+
+           syslog_msgid[SYSLOG_FIELD_LAST] = '\0';
+        }
+#endif
  switch (*bp) {
     case '\n':
  sm_nl = TRUE;
@@ -858,6 +930,15 @@
 
  sm_reply.length = rp - sm_reply.text;
  sm_reply.text[sm_reply.length] = 0;
+#ifndef NOSYSLOG
+        if (strncmp(sm_reply.text, "OK id=", 6) == 0)
+        {
+           (void)snprintf(syslog_qid, SYSLOG_FIELD_SIZE,
+                          "Sent (%s Message accepted for delivery)",
+                          sm_reply.text+6);
+           syslog_qid[SYSLOG_FIELD_LAST] = '\0';
+        }
+#endif
  return sm_reply.code;
     }
 
--- uip/post.c.original 2018-03-06 14:05:56.000000000 -0500
+++ uip/post.c 2019-07-09 17:18:58.345425453 -0400
@@ -23,6 +23,10 @@
 #endif
 #include <time.h>
 
+#ifndef NOSYSLOG
+   #include <syslog.h>
+#endif
+
 #include <mts/smtp/smtp.h>
 
 #ifndef CYRUS_SASL
@@ -1760,6 +1764,15 @@
         }
 
         fflush (stdout);
+
+#ifndef NOSYSLOG
+        openlog("nmh_smtp", LOG_PID, LOG_MAIL);
+        syslog(LOG_NOTICE,
+               "from=%s, to=%s, msgid=%s, relay=%s, port=%s, stat=%s",
+               syslog_from, syslog_to, syslog_msgid, syslog_server,
+               syslog_port, syslog_qid);
+        closelog();
+#endif
     }
 }
 
8<-----------------------------   cut here   ---------------------------->8
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___________________________________________________________________________
Steven Winikoff                |
Montreal, QC, Canada           | "I'd love to go out with you, but I want
[hidden email]               |  to spend more time with my blender."
http://smwonline.ca            |
                               |                            - fortune(6)

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Re: logging outgoing messages

Ken Hornstein-2
>Is there any interest in adding an improved version of this to the code
>base?

So ... maybe?  But, some thoughts.

- We don't, in general, want to have any more #ifdefs in the code unless
  they are completely unavoidable (e.g., operating system differences or
  optional third-party libraries like OpenSSL).  So this would require
  some run-time configuration.

- It is not clear to me that you can state with certainly that the
  250 response code will contain the queue identifier (that is, in
  fact, not a concept that appears anywhere that I can find in the SMTP
  RFCs).  As a practical matter I've never had to give anyone the queue
  identifier of a message (because it's not normally logged on the
  client; really, most people are happy with recipients and a time, and
  they are really happy if you have a message-id).  But ... fine.  I can
  imagine cases where it would be helpful.  But there's no way we could
  accept this patch as-is, because it depends on the specific format of
  your ISP's response message.  I tested out two email providers that I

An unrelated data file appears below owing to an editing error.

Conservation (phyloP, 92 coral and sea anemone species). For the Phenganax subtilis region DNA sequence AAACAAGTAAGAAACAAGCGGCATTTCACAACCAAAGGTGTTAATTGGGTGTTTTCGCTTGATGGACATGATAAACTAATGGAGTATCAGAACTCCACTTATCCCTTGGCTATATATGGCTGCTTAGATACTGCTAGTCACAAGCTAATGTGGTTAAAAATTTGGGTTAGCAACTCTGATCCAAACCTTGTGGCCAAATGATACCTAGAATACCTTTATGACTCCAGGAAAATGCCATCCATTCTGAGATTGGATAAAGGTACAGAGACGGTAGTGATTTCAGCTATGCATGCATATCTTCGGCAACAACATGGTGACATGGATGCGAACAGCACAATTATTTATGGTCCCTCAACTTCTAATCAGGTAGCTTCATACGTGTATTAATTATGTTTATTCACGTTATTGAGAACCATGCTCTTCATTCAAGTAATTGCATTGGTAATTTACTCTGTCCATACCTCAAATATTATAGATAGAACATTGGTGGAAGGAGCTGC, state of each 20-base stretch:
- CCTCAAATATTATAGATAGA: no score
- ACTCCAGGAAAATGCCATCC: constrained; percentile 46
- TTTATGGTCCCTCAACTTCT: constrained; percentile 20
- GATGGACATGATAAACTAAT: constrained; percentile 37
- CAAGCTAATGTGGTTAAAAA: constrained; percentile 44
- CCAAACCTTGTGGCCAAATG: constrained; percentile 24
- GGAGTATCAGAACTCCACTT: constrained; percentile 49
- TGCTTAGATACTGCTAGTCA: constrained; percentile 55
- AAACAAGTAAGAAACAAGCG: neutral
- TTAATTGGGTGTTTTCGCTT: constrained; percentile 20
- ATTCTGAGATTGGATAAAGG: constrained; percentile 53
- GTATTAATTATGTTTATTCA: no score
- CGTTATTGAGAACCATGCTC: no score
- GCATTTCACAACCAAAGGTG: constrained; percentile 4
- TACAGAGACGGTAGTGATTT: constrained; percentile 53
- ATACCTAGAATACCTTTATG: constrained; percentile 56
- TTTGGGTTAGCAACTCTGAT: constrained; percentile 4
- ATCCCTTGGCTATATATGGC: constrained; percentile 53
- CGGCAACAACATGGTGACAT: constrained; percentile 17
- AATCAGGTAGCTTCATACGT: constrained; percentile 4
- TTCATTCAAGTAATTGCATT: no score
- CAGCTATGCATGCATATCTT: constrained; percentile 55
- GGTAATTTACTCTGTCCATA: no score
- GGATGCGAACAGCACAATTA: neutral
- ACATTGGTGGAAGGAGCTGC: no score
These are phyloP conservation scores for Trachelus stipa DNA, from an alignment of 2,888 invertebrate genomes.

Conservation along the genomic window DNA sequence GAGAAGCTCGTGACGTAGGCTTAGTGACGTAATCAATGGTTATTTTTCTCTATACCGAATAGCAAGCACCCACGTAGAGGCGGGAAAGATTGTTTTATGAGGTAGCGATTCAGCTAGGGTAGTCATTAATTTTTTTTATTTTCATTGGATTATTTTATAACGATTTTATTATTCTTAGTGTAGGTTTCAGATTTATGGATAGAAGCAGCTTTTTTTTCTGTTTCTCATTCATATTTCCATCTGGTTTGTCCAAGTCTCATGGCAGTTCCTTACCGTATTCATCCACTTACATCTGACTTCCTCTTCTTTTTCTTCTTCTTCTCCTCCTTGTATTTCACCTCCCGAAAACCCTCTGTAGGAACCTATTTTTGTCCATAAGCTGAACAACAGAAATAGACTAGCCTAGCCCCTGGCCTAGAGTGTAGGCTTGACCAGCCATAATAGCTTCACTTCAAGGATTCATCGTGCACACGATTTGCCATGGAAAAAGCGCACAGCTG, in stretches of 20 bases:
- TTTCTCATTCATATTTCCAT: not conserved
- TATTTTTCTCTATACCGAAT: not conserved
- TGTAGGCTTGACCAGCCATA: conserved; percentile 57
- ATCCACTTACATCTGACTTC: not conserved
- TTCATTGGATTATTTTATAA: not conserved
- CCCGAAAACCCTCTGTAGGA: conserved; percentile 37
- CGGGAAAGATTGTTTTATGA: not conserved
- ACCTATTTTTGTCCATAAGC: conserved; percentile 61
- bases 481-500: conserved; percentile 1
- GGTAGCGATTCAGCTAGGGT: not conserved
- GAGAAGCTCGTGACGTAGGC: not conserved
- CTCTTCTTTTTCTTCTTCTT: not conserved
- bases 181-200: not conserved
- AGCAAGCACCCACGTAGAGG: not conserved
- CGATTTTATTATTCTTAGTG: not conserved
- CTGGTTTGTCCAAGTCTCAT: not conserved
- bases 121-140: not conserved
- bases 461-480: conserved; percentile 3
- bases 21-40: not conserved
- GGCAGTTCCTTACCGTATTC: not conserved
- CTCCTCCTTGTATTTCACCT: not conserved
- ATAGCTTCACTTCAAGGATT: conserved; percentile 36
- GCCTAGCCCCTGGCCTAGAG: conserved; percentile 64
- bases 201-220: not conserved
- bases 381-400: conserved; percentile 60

use and their formats differ, specifically:

  250 2.0.0 Ok: queued as QUEUE-ID
  250 2.0.0 QUEUE-ID Message accepted for delivery

  It looks like your ISP's format is "250 id=QUEUE-ID".  So that's 3
  servers and 3 different formats.

I think this should be a lot more generic.  So ... an alternate proposal.

Right now we have the hooks interface (see doc/nmh/README-HOOKS).  It
should be relatively straightforward to create a "post hook" that could
be invoked when email is submitted to a mail server.  One of the arguments
to the post hook could be the response message from the SMTP server.
Another one of the arguments to the post hook could be the message
draft so you could interrogate it with scan(1) to extract out anything
useful you might want like the message-id.  You could then use your favorite
shell tools to process the SMTP server response and then send it to syslog
with logger(1).  I realize that would be a lot more work than the code
you submitted, and we'd have to think about the arguments to the post
hook, but I don't see any huge blockers other than WRITING the code.

I am neutral about this being made to work with sendmail/pipe; it would
actually be a lot of work to do that.  We could just accept that it is
one more thing that doesn't work with sendmail/pipe.

--Ken

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Re: logging outgoing messages

Valdis Klētnieks
In reply to this post by Steven Winikoff-2
On Tue, 09 Jul 2019 17:43:06 -0400, Steven Winikoff said:

>   sm_reply.length = rp - sm_reply.text;
>   sm_reply.text[sm_reply.length] = 0;
> +#ifndef NOSYSLOG
> +        if (strncmp(sm_reply.text, "OK id=", 6) == 0)
> +        {

This is highly dependent on the remote MTA.
Google, for instance, returns:

250 2.0.0 OK  1562718444 r17sm180161qtf.26 - gsmtp

The 250 is required.  2.0.0 (or similar) if the remote server does extended
return codes.  The rest is up for grabs.

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Re: logging outgoing messages

Michael Richardson-5
In reply to this post by Ken Hornstein-2

Ken Hornstein <[hidden email]> wrote:
    > - It is not clear to me that you can state with certainly that the
    > 250 response code will contain the queue identifier (that is, in
    > fact, not a concept that appears anywhere that I can find in the SMTP
    > RFCs).  As a practical matter I've never had to give anyone the queue